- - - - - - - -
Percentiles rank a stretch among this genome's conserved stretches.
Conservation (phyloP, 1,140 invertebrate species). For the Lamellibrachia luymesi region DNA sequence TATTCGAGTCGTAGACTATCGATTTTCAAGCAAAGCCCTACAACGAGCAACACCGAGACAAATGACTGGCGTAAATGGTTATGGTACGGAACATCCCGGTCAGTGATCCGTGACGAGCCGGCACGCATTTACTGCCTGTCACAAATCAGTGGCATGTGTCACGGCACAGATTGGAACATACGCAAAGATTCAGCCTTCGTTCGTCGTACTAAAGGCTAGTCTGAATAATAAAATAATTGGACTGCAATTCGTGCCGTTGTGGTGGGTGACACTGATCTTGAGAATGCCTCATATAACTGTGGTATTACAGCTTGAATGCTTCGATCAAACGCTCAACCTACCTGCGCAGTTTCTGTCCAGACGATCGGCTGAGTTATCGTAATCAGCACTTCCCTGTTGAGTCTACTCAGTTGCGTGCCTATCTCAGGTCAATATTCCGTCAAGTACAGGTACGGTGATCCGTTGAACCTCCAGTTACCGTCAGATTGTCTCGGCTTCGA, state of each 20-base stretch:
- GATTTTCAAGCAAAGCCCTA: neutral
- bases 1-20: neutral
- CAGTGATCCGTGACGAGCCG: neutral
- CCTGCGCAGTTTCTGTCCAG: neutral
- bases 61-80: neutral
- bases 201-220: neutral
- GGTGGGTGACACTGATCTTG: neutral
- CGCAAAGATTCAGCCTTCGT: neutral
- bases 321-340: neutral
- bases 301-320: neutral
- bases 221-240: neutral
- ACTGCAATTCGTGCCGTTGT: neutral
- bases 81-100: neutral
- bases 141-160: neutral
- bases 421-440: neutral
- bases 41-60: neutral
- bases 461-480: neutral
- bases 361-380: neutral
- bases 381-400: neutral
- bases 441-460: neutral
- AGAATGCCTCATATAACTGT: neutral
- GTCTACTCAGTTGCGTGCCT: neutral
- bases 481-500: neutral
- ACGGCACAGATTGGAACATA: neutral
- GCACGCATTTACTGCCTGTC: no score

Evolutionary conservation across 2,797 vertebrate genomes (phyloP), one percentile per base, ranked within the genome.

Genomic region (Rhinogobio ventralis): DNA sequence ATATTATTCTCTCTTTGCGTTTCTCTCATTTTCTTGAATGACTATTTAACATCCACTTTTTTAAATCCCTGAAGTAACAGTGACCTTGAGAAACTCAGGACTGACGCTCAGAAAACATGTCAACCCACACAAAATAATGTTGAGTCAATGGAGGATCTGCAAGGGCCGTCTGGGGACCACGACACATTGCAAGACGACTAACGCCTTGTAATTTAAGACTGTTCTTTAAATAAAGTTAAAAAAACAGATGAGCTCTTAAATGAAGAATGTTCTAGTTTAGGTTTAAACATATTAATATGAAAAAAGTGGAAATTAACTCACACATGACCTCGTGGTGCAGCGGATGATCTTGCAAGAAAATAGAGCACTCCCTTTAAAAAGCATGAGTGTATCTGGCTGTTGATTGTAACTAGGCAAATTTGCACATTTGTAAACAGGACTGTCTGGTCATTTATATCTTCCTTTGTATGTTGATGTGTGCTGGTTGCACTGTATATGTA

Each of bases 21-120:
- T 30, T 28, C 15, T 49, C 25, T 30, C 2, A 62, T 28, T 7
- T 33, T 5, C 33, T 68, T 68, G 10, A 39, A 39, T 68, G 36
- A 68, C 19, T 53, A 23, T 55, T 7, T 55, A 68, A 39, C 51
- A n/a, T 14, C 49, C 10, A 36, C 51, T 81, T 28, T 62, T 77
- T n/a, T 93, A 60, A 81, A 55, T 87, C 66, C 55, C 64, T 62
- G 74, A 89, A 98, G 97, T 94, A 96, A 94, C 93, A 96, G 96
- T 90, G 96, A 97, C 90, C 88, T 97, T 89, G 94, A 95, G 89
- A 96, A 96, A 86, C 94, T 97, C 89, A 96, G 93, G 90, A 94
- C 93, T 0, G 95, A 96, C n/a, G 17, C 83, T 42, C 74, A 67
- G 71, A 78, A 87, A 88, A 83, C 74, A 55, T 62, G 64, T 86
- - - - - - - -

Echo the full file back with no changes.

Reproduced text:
Percentiles rank a stretch among this genome's conserved stretches.
Conservation (phyloP, 1,140 invertebrate species). For the Lamellibrachia luymesi region DNA sequence TATTCGAGTCGTAGACTATCGATTTTCAAGCAAAGCCCTACAACGAGCAACACCGAGACAAATGACTGGCGTAAATGGTTATGGTACGGAACATCCCGGTCAGTGATCCGTGACGAGCCGGCACGCATTTACTGCCTGTCACAAATCAGTGGCATGTGTCACGGCACAGATTGGAACATACGCAAAGATTCAGCCTTCGTTCGTCGTACTAAAGGCTAGTCTGAATAATAAAATAATTGGACTGCAATTCGTGCCGTTGTGGTGGGTGACACTGATCTTGAGAATGCCTCATATAACTGTGGTATTACAGCTTGAATGCTTCGATCAAACGCTCAACCTACCTGCGCAGTTTCTGTCCAGACGATCGGCTGAGTTATCGTAATCAGCACTTCCCTGTTGAGTCTACTCAGTTGCGTGCCTATCTCAGGTCAATATTCCGTCAAGTACAGGTACGGTGATCCGTTGAACCTCCAGTTACCGTCAGATTGTCTCGGCTTCGA, state of each 20-base stretch:
- GATTTTCAAGCAAAGCCCTA: neutral
- bases 1-20: neutral
- CAGTGATCCGTGACGAGCCG: neutral
- CCTGCGCAGTTTCTGTCCAG: neutral
- bases 61-80: neutral
- bases 201-220: neutral
- GGTGGGTGACACTGATCTTG: neutral
- CGCAAAGATTCAGCCTTCGT: neutral
- bases 321-340: neutral
- bases 301-320: neutral
- bases 221-240: neutral
- ACTGCAATTCGTGCCGTTGT: neutral
- bases 81-100: neutral
- bases 141-160: neutral
- bases 421-440: neutral
- bases 41-60: neutral
- bases 461-480: neutral
- bases 361-380: neutral
- bases 381-400: neutral
- bases 441-460: neutral
- AGAATGCCTCATATAACTGT: neutral
- GTCTACTCAGTTGCGTGCCT: neutral
- bases 481-500: neutral
- ACGGCACAGATTGGAACATA: neutral
- GCACGCATTTACTGCCTGTC: no score

Evolutionary conservation across 2,797 vertebrate genomes (phyloP), one percentile per base, ranked within the genome.

Genomic region (Rhinogobio ventralis): DNA sequence ATATTATTCTCTCTTTGCGTTTCTCTCATTTTCTTGAATGACTATTTAACATCCACTTTTTTAAATCCCTGAAGTAACAGTGACCTTGAGAAACTCAGGACTGACGCTCAGAAAACATGTCAACCCACACAAAATAATGTTGAGTCAATGGAGGATCTGCAAGGGCCGTCTGGGGACCACGACACATTGCAAGACGACTAACGCCTTGTAATTTAAGACTGTTCTTTAAATAAAGTTAAAAAAACAGATGAGCTCTTAAATGAAGAATGTTCTAGTTTAGGTTTAAACATATTAATATGAAAAAAGTGGAAATTAACTCACACATGACCTCGTGGTGCAGCGGATGATCTTGCAAGAAAATAGAGCACTCCCTTTAAAAAGCATGAGTGTATCTGGCTGTTGATTGTAACTAGGCAAATTTGCACATTTGTAAACAGGACTGTCTGGTCATTTATATCTTCCTTTGTATGTTGATGTGTGCTGGTTGCACTGTATATGTA

Each of bases 21-120:
- T 30, T 28, C 15, T 49, C 25, T 30, C 2, A 62, T 28, T 7
- T 33, T 5, C 33, T 68, T 68, G 10, A 39, A 39, T 68, G 36
- A 68, C 19, T 53, A 23, T 55, T 7, T 55, A 68, A 39, C 51
- A n/a, T 14, C 49, C 10, A 36, C 51, T 81, T 28, T 62, T 77
- T n/a, T 93, A 60, A 81, A 55, T 87, C 66, C 55, C 64, T 62
- G 74, A 89, A 98, G 97, T 94, A 96, A 94, C 93, A 96, G 96
- T 90, G 96, A 97, C 90, C 88, T 97, T 89, G 94, A 95, G 89
- A 96, A 96, A 86, C 94, T 97, C 89, A 96, G 93, G 90, A 94
- C 93, T 0, G 95, A 96, C n/a, G 17, C 83, T 42, C 74, A 67
- G 71, A 78, A 87, A 88, A 83, C 74, A 55, T 62, G 64, T 86